I called the lead author of the study, Joe A. Vinson, PhD, to find out more about this unexpected finding. He says the biggest surprise for him concerning the study was that Americans are drinking coffee in such large quantities these days. In the course of his research, he discovered that the amount of coffee consumed per capita -- for every man, woman and child in the country -- was 8.4 ounces a day. Given that not all adults drink coffee and that there are virtually no coffee-drinking children, people who are swilling java daily at home and in visits to their favorite coffee bars are getting it in venti portions -- Starbucks lingo for its 20-ounce cup. While coffee doesn't have nearly the number of antioxidants that you can find in some foods, such as cranberries and red grapes, eating these or any other super antioxidant food is not part of everyday life for most people. And, quite frankly, given the poor diet of many, coffee might even turn out to be somewhat nutritional.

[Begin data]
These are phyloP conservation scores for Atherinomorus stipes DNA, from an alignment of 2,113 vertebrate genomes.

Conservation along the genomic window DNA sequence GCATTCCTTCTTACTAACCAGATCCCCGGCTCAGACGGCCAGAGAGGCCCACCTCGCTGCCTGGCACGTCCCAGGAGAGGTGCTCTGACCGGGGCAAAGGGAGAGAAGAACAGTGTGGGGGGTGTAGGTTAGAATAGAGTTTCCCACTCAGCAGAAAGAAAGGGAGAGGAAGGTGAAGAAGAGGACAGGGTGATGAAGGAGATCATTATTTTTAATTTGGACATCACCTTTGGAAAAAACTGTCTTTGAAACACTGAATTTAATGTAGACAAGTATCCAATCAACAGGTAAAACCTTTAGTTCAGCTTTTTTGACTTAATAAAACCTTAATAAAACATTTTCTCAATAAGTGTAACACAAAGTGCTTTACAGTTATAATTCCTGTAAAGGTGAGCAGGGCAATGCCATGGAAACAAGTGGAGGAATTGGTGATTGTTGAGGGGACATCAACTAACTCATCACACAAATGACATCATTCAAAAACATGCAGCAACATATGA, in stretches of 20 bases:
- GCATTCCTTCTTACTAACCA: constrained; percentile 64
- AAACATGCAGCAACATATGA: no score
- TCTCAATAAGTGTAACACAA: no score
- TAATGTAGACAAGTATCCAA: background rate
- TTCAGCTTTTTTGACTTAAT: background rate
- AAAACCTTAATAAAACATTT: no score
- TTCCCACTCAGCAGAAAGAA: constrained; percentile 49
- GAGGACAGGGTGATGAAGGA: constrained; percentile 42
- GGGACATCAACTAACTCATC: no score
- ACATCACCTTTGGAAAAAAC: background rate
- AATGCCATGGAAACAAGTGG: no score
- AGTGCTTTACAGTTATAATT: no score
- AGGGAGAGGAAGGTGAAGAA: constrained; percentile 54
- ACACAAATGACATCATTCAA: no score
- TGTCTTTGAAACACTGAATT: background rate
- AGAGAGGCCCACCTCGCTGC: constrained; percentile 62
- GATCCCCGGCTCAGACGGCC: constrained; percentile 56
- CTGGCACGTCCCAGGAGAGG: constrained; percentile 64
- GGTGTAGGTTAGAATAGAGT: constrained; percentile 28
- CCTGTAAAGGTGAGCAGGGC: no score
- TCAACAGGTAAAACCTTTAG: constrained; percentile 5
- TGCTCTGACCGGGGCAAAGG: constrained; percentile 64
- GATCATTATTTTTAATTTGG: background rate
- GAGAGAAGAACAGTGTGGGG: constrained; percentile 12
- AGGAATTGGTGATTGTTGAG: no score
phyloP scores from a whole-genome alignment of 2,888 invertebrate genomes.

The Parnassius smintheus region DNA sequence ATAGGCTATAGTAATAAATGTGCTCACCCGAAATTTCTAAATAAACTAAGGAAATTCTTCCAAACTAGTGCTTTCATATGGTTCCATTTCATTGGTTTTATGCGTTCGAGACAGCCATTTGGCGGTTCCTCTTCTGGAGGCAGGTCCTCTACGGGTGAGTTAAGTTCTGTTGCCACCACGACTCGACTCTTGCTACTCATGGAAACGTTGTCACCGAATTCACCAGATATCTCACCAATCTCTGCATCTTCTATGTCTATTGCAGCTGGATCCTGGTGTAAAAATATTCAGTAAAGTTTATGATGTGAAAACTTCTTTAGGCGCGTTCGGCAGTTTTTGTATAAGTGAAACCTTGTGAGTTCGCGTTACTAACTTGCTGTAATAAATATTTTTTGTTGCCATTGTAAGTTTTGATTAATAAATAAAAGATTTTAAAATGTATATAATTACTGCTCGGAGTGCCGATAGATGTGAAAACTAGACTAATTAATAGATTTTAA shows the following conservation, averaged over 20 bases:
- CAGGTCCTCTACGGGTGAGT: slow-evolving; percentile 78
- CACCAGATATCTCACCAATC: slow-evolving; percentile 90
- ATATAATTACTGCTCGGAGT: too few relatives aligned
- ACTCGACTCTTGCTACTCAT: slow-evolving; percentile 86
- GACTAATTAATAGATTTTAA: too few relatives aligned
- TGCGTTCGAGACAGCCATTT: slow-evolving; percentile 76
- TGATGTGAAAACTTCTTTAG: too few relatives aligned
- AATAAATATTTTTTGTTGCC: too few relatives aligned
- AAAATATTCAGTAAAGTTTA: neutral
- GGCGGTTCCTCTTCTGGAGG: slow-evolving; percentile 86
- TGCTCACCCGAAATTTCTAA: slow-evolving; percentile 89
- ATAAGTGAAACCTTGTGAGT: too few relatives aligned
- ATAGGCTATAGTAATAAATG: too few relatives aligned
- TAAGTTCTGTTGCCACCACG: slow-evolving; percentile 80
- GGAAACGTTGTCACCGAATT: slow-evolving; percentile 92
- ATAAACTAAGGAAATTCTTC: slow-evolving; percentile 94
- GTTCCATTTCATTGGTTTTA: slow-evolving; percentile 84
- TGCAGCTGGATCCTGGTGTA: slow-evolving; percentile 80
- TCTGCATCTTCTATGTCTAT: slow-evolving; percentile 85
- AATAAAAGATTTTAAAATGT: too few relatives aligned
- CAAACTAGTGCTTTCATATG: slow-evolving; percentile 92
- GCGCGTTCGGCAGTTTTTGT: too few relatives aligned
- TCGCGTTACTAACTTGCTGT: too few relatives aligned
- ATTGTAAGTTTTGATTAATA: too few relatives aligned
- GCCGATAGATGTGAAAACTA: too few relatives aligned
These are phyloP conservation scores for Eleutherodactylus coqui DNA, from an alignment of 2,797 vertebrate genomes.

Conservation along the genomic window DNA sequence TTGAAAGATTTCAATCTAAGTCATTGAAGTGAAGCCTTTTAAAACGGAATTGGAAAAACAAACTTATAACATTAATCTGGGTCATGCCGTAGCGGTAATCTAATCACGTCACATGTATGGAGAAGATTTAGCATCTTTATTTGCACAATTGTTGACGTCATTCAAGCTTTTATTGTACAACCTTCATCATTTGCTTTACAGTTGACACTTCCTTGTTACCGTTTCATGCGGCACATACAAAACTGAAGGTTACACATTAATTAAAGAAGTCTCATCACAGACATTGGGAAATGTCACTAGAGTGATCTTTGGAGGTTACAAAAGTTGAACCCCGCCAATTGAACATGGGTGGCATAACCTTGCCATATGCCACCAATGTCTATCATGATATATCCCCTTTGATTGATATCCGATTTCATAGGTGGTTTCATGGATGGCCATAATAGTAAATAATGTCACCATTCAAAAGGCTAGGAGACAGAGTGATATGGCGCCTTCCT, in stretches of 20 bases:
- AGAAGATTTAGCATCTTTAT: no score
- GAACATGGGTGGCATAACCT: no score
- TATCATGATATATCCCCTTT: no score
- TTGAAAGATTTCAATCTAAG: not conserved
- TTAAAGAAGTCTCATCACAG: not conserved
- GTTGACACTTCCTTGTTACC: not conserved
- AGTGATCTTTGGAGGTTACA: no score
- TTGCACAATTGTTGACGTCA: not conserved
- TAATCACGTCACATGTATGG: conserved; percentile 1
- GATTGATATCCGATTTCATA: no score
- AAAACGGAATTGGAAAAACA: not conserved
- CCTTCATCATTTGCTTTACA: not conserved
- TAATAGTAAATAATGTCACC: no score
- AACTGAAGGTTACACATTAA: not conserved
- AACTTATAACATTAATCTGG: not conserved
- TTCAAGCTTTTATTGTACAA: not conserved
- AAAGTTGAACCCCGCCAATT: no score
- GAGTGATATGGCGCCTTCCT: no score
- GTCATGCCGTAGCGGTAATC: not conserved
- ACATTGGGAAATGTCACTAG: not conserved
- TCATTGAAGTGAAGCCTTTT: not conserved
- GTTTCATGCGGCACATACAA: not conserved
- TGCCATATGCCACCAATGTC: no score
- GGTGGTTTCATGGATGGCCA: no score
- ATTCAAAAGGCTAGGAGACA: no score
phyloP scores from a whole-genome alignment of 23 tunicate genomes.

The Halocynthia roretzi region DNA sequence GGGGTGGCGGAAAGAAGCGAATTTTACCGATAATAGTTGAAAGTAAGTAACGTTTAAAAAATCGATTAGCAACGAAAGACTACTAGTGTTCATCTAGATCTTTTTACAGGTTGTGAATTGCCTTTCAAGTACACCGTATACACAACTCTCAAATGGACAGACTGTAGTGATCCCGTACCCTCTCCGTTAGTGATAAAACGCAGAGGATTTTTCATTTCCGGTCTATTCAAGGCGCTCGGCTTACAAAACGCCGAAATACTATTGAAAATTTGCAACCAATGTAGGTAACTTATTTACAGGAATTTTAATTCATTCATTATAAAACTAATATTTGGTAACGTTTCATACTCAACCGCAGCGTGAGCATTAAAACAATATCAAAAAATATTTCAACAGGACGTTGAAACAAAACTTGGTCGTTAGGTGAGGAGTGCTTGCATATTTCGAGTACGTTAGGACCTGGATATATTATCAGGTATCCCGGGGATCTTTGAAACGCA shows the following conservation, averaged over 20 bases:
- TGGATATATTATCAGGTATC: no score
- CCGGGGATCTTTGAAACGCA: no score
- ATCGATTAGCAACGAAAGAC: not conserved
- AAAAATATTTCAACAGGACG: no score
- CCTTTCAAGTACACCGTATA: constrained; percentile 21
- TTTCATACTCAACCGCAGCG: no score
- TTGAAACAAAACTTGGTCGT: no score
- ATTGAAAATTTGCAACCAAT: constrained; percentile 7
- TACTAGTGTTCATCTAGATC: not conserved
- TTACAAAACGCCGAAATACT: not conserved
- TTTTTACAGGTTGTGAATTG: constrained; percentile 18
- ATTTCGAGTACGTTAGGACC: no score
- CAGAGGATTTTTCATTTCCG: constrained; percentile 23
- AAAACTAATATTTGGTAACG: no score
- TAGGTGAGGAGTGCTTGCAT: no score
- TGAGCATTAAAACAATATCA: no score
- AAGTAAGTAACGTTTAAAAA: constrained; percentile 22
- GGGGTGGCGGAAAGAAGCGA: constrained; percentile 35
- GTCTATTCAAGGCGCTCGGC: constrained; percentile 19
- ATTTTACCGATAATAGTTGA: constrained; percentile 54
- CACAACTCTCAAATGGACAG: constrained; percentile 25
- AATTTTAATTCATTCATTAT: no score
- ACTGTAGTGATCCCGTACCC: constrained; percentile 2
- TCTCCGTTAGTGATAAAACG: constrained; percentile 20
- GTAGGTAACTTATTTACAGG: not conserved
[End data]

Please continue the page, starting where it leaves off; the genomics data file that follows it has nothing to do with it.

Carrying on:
Nutritional value, maybe, but definitely not a replacement for a balanced diet. All those antioxidants in coffee aren't necessarily good for you. Dr. Vinson explains that foods often contain several elements that work in a synergistic fashion, and it is the action of the combination -- not a single healthful component -- that explains their contribution to good health. With the exception of coffee's positive association with type 2 diabetes (he is less confident about the reduced cancer risk link), he says that there is not yet any proven health benefit for drinking coffee. On the other hand, it would be a mistake to assume that coffee isn't healthy, he adds. Dr. Vinson admits that before this study, he had negative vibes toward coffee and that this did change his mind. He is still waiting for scientific proof that coffee's antioxidants are indeed good guys in the fight against free radicals, the single-molecule scavengers in the body that have been linked to inflammation and disease and that antioxidants destroy.